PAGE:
Archive for the ‘Weight Loss’ Category


This is not just an apt illustration of what a frazzled mom looks like. I’m not playing with metaphor here, I’m playing with reality. This is my actual hair people, after a long day of boys, wrestling, corralling and wrangling.

Seriously. These kids have destroyed my hair. Not only is it a mangled, frizzy mess at the end of the day, but I now constantly fight a halo of smaller, newly-grown hairs to replace the ones I’ve lost. Lost because my very long, ungroomed, undyed hair is completely unkempt in not a clip, not a ponytail, but a bun. Every day it ends up this way.

I need help.

And I’ve not even started in on my eyebrows. Or the bags under my eyes. Or the fact that my eyes have experience two brand-new, out-of-the box sets of contacts this week, because I am too tired to remember to put them IN THE SOLUTION at night after I pluck them out of my eyes, and I wake up to dry, shriveled little contact shells.

I digress. It’s a mom thing. And here I am. I have become the mom I swore I wouldn’t become. You know the mom: The one that wears yoga pants outside at least once a day (bus, trash, mail, whatevs). The mom that is featured on makeover shows because she let herself go. The mom who wears the same two pairs of shorts and four shirts every single week because she just cannot bear to go out and buy more fat clothes and keeps ignoring the ones her pre-baby body fit in to. The mom who is trying to keep up with a one-year-old, a four-year-old with a disability, and work and house and no family and no friends nearby to help, and if the baby wakes up at 6:00 a.m. every freaking morning, what time is said mom supposed to get up to work out?

Some days I wish they could do that thing in sci fi shows, where they take away your sleep. And then you can have 24 hours every day in which to get things done. Because you don’t need to sleep. You just keep going and going … but then, the world of magic kicks in and you realize you’ve created an evil twin version of yourself, but hulkier, and possibly with greenish skin, who’s gonna break some glass and bust some heads and … wait. That was totally an episode of Angel.

Again, digression. Lack of sleep. Sleep! I love sleep. Lately, when Andrew is napping and Max and I are in the playroom, I find sleep just throws a sack over my head and carries me away for ten minutes. Or an hour. It’s blissful. Until I wake up. And find that Max has done something horrible. Like throw an entire bin full of dried beans under the couch.

I don’t know what to do to break this cycle. It’s a sun up, sun down kind of job, motherhood. And I don’t know if any good solutions exist to help me out of this, short of hiring a nanny. Or a maybe a house cleaner. (Let’s face it, I’m too embarrassed by the state of my house when it IS dirty to have a stranger come over and clean up my mess and make it not dirty.)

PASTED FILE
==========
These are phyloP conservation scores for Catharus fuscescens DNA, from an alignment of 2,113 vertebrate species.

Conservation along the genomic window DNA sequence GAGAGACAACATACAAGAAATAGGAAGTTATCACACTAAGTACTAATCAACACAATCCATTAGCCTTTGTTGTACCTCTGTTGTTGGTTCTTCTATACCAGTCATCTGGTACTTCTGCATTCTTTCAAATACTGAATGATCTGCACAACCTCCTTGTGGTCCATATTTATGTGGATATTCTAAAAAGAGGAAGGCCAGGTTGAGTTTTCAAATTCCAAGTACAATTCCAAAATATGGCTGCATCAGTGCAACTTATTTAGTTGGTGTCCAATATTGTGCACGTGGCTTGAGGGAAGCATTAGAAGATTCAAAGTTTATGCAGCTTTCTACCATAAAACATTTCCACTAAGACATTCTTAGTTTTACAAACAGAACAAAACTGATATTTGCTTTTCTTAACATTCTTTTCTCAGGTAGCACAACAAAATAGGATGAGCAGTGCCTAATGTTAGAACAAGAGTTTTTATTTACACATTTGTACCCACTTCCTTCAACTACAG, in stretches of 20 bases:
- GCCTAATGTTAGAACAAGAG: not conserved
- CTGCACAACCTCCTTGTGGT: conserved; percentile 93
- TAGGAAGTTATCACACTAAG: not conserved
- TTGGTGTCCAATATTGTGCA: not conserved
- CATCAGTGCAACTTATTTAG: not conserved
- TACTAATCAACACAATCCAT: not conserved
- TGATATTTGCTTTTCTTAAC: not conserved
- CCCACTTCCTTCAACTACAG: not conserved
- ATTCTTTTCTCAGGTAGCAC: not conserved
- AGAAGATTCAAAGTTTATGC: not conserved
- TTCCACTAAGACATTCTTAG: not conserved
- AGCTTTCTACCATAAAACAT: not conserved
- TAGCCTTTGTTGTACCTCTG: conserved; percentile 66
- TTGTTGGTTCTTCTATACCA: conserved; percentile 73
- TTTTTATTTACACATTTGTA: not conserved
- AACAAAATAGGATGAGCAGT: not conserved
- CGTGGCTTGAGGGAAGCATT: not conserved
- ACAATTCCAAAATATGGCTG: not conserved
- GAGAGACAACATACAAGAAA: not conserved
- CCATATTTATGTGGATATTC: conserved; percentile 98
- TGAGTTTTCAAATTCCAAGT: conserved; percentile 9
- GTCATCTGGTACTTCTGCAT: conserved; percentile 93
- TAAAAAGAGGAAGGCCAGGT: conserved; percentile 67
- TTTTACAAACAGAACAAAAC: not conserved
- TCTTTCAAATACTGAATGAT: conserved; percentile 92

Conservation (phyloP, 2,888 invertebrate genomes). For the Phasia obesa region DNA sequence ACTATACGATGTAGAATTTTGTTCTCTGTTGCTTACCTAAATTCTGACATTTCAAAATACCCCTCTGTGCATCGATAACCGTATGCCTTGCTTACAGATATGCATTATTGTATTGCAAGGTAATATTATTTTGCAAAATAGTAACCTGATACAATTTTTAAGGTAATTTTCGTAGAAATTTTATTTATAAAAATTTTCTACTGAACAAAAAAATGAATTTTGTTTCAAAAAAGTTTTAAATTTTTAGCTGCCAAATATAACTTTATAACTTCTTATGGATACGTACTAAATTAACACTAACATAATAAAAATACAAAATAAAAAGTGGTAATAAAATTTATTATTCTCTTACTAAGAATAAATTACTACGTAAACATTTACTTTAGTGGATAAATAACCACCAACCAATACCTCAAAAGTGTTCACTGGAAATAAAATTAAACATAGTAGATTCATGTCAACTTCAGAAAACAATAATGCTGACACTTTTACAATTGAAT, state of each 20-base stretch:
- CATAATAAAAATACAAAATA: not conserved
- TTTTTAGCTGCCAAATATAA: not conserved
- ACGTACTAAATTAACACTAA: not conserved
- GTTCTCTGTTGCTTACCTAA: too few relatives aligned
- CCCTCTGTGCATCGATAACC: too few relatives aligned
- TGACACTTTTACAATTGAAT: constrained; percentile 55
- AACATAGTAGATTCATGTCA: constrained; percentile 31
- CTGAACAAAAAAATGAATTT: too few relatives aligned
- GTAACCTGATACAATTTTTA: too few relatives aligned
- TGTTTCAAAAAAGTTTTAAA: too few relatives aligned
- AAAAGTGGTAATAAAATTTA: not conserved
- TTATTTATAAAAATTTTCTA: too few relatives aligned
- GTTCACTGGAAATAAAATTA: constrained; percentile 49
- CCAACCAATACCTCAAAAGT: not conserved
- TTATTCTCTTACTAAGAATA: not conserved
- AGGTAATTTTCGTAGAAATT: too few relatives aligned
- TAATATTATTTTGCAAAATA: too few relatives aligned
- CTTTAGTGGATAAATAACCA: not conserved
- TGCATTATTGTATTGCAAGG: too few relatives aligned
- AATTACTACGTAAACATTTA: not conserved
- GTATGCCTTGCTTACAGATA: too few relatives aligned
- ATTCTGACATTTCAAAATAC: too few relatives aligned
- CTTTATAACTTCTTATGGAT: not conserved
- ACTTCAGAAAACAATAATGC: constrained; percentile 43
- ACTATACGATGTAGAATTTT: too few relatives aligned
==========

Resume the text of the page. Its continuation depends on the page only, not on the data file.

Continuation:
I think we just have to ride the wave. And not forget to call the salon ….


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This is the infamous phrase my dear friend Mandy uttered to me a few years ago, when she was about five months along with her first son. It wasn’t until I was pregnant with Max that I finally understood what she was talking about. I’ve written about this before: I didn’t get a cute basketball belly; in fact, it was somewhere after month five that I actually popped out enough to look pregnant. Prior to that, I just looked like I’d been binging for a few months. F-a-t, fat.

By the time I reached the third trimester, the belly comments were rolling in. And not from uncouth, uneducated strangers. No, most of it came from my own family. After sending a pic of our fabulous crib assemblage (around month seven) to friends and family, one of my cousins immediately responded: “Your belly is HUGE!” Sometime in the next month my mom became very concerned about me driving myself to my prenatal appointments, because she thought my belly wouldn’t fit behind the wheel of my car. And then, of course, there were those that participated in our online baby pool, optioning for me to give birth to a 10-pound baby.

This time around, it is not the people that know me that have jumped in on my belly size. It’s random strangers. This time, my belly popped somewhere around month four, and people have clear opinions about it.

Seriously, I’ve now take to answering the question, “When are you due?” with a vague, “This summer,” instead of “August.” Too many women with bug eyes, or “Really?” or “Oh my GOD! You have so much further to go!”

Here’s the basic truth in life: Women in general, do not like being told they’re fat. Pregnant women especially do not like this. And pregnant woman that were rocking an extra 30 pounds before they got pregnant really, really do not need to be reminded of this while shopping for baby clothes. Seriously.

Add to it my own personal issue; I’m 6’3″ for goodness sakes, and have spent most of my teenage years and early twenties having to endure the constant barrage of comments and opinions about my looks and my stature. Whispers from across the room; children yelling out to their moms in the grocery store about the tall lady; men of all shapes and sizes making comments of every color imaginable; well-meaning women telling me “at least your pretty.” I’ve heard it all.

Dammit, I really don’t want to deal with it again, strangers commenting on my body. And certainly not when it has to do with my unborn child.